Fears that the aural experience might be muted at best were immediately banished by the muffled initial rumble produced here — and the roar that hits you at the upper end of the rev. range will not disappoint even the most hardcore adherents. Worth mentioning too is the fantastic six-speed ‘box which is as slick as molasses and a delight to use.
With a raft of electronic trickery available too, the Mustang has a lot more tricks up its sleeves than many traditionalists might like, but this is the 21st century after all and with all the stuff Ford has built into the car, it will certainly not disappoint event the geekiest demands.
The new Mustang is not 100% perfect — what car is? — but it truly is a tour de force from the Blue Oval. I’ve not driven the V8 version yet, but from what I’ve seen from the basic model, this is something you’re going to see a lot more of on Irish roads. And with baseline models coming in at less than 50k, that is a very reasonable conclusion to arrive at. Oddly, it’s also something that might just tempt people to step away from the damnably wonderful German stuff in their driveway.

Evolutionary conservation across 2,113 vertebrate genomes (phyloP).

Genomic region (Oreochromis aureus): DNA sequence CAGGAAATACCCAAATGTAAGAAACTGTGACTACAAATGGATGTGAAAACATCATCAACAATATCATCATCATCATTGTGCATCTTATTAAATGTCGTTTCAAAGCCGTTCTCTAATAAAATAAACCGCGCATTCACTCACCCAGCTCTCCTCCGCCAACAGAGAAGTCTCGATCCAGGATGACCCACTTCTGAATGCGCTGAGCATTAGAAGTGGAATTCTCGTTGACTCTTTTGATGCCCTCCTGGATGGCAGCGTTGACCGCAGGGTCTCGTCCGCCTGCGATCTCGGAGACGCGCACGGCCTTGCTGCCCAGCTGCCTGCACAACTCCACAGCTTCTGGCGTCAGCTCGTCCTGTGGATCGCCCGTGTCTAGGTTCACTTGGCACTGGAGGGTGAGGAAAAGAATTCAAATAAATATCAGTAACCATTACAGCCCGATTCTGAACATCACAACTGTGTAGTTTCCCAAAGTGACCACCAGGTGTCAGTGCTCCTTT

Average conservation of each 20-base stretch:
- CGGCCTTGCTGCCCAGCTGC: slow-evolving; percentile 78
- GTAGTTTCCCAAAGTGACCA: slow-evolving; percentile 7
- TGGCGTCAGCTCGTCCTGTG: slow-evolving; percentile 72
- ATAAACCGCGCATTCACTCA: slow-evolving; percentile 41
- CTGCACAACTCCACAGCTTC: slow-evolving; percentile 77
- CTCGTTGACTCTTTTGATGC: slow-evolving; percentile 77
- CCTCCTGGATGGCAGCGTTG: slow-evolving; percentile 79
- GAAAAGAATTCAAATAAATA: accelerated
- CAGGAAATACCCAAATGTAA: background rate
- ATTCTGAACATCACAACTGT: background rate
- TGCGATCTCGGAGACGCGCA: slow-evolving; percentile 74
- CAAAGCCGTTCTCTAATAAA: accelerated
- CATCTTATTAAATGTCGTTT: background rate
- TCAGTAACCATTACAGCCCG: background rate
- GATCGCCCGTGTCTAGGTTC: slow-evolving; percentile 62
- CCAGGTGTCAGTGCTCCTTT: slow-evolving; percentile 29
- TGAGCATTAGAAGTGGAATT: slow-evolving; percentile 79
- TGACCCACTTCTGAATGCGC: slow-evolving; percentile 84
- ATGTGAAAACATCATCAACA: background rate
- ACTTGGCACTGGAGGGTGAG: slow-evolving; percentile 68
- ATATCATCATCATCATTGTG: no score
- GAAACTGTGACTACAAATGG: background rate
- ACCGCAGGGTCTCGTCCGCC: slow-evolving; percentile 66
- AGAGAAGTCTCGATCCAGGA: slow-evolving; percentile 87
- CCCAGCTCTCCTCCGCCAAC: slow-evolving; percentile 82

People can get all very rose-tinted when it comes to the Mustang and rightly so too. But it must be remembered Ford made some dud Mustangs along the line too, prompting Lee Iacocca — one of the men behind the original — to comment when the car’s sales levels plummeted that “the Mustang market never left Ford, we left it.”
Well, they’re back now and this Mustang is a car very worthy of carrying the legendary ‘pony’ emblem and it does so with considerable pride and no little ability.
A beast to behold.